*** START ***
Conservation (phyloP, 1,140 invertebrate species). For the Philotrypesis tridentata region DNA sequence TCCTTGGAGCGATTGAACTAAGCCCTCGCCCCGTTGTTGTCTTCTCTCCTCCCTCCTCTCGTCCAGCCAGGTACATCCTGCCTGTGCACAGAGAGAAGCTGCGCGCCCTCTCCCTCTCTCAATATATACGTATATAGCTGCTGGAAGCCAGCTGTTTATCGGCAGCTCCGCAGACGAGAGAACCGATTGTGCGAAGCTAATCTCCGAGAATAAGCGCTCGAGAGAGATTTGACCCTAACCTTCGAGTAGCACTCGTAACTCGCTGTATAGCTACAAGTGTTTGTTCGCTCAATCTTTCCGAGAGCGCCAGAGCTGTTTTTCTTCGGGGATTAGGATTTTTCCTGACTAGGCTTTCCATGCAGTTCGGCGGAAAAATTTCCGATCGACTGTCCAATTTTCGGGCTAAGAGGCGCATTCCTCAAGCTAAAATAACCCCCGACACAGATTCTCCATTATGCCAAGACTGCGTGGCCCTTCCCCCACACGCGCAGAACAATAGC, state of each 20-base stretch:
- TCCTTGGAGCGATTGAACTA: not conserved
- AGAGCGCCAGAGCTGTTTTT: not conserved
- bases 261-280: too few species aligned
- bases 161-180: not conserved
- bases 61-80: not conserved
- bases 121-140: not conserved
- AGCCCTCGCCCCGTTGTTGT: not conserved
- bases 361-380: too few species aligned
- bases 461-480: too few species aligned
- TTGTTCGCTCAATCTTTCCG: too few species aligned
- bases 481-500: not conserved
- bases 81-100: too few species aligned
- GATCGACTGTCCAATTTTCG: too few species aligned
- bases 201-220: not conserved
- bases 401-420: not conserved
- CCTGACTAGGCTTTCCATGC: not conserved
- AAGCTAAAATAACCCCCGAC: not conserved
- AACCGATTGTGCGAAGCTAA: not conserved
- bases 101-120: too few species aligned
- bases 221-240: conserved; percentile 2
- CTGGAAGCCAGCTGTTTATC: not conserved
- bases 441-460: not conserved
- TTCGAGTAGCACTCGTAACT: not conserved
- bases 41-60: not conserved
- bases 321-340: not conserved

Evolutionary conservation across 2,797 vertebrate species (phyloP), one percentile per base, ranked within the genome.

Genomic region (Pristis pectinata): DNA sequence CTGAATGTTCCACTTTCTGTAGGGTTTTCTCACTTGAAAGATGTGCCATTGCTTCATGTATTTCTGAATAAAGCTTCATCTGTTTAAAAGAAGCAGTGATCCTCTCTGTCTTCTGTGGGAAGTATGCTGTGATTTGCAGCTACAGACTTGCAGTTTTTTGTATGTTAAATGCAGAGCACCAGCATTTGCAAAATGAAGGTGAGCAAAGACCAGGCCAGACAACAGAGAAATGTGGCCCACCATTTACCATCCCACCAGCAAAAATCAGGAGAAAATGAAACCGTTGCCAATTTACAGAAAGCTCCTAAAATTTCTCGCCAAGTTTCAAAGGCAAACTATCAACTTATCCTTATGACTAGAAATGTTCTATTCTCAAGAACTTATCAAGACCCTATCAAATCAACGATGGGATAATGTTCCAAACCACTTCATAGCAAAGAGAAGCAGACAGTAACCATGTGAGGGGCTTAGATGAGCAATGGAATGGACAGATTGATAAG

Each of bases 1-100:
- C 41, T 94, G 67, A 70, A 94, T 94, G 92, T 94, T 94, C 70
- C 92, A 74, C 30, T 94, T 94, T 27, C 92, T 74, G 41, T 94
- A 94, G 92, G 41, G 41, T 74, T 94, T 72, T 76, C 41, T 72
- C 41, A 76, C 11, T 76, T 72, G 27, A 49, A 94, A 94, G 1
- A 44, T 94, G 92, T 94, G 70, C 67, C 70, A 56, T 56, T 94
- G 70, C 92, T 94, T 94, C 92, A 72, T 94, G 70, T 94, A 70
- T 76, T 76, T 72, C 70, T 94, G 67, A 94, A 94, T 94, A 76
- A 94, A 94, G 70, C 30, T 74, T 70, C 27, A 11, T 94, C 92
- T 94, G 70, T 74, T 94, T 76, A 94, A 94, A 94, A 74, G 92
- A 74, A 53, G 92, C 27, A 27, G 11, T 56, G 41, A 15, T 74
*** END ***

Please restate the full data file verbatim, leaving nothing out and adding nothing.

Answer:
Conservation (phyloP, 1,140 invertebrate species). For the Philotrypesis tridentata region DNA sequence TCCTTGGAGCGATTGAACTAAGCCCTCGCCCCGTTGTTGTCTTCTCTCCTCCCTCCTCTCGTCCAGCCAGGTACATCCTGCCTGTGCACAGAGAGAAGCTGCGCGCCCTCTCCCTCTCTCAATATATACGTATATAGCTGCTGGAAGCCAGCTGTTTATCGGCAGCTCCGCAGACGAGAGAACCGATTGTGCGAAGCTAATCTCCGAGAATAAGCGCTCGAGAGAGATTTGACCCTAACCTTCGAGTAGCACTCGTAACTCGCTGTATAGCTACAAGTGTTTGTTCGCTCAATCTTTCCGAGAGCGCCAGAGCTGTTTTTCTTCGGGGATTAGGATTTTTCCTGACTAGGCTTTCCATGCAGTTCGGCGGAAAAATTTCCGATCGACTGTCCAATTTTCGGGCTAAGAGGCGCATTCCTCAAGCTAAAATAACCCCCGACACAGATTCTCCATTATGCCAAGACTGCGTGGCCCTTCCCCCACACGCGCAGAACAATAGC, state of each 20-base stretch:
- TCCTTGGAGCGATTGAACTA: not conserved
- AGAGCGCCAGAGCTGTTTTT: not conserved
- bases 261-280: too few species aligned
- bases 161-180: not conserved
- bases 61-80: not conserved
- bases 121-140: not conserved
- AGCCCTCGCCCCGTTGTTGT: not conserved
- bases 361-380: too few species aligned
- bases 461-480: too few species aligned
- TTGTTCGCTCAATCTTTCCG: too few species aligned
- bases 481-500: not conserved
- bases 81-100: too few species aligned
- GATCGACTGTCCAATTTTCG: too few species aligned
- bases 201-220: not conserved
- bases 401-420: not conserved
- CCTGACTAGGCTTTCCATGC: not conserved
- AAGCTAAAATAACCCCCGAC: not conserved
- AACCGATTGTGCGAAGCTAA: not conserved
- bases 101-120: too few species aligned
- bases 221-240: conserved; percentile 2
- CTGGAAGCCAGCTGTTTATC: not conserved
- bases 441-460: not conserved
- TTCGAGTAGCACTCGTAACT: not conserved
- bases 41-60: not conserved
- bases 321-340: not conserved

Evolutionary conservation across 2,797 vertebrate species (phyloP), one percentile per base, ranked within the genome.

Genomic region (Pristis pectinata): DNA sequence CTGAATGTTCCACTTTCTGTAGGGTTTTCTCACTTGAAAGATGTGCCATTGCTTCATGTATTTCTGAATAAAGCTTCATCTGTTTAAAAGAAGCAGTGATCCTCTCTGTCTTCTGTGGGAAGTATGCTGTGATTTGCAGCTACAGACTTGCAGTTTTTTGTATGTTAAATGCAGAGCACCAGCATTTGCAAAATGAAGGTGAGCAAAGACCAGGCCAGACAACAGAGAAATGTGGCCCACCATTTACCATCCCACCAGCAAAAATCAGGAGAAAATGAAACCGTTGCCAATTTACAGAAAGCTCCTAAAATTTCTCGCCAAGTTTCAAAGGCAAACTATCAACTTATCCTTATGACTAGAAATGTTCTATTCTCAAGAACTTATCAAGACCCTATCAAATCAACGATGGGATAATGTTCCAAACCACTTCATAGCAAAGAGAAGCAGACAGTAACCATGTGAGGGGCTTAGATGAGCAATGGAATGGACAGATTGATAAG

Each of bases 1-100:
- C 41, T 94, G 67, A 70, A 94, T 94, G 92, T 94, T 94, C 70
- C 92, A 74, C 30, T 94, T 94, T 27, C 92, T 74, G 41, T 94
- A 94, G 92, G 41, G 41, T 74, T 94, T 72, T 76, C 41, T 72
- C 41, A 76, C 11, T 76, T 72, G 27, A 49, A 94, A 94, G 1
- A 44, T 94, G 92, T 94, G 70, C 67, C 70, A 56, T 56, T 94
- G 70, C 92, T 94, T 94, C 92, A 72, T 94, G 70, T 94, A 70
- T 76, T 76, T 72, C 70, T 94, G 67, A 94, A 94, T 94, A 76
- A 94, A 94, G 70, C 30, T 74, T 70, C 27, A 11, T 94, C 92
- T 94, G 70, T 74, T 94, T 76, A 94, A 94, A 94, A 74, G 92
- A 74, A 53, G 92, C 27, A 27, G 11, T 56, G 41, A 15, T 74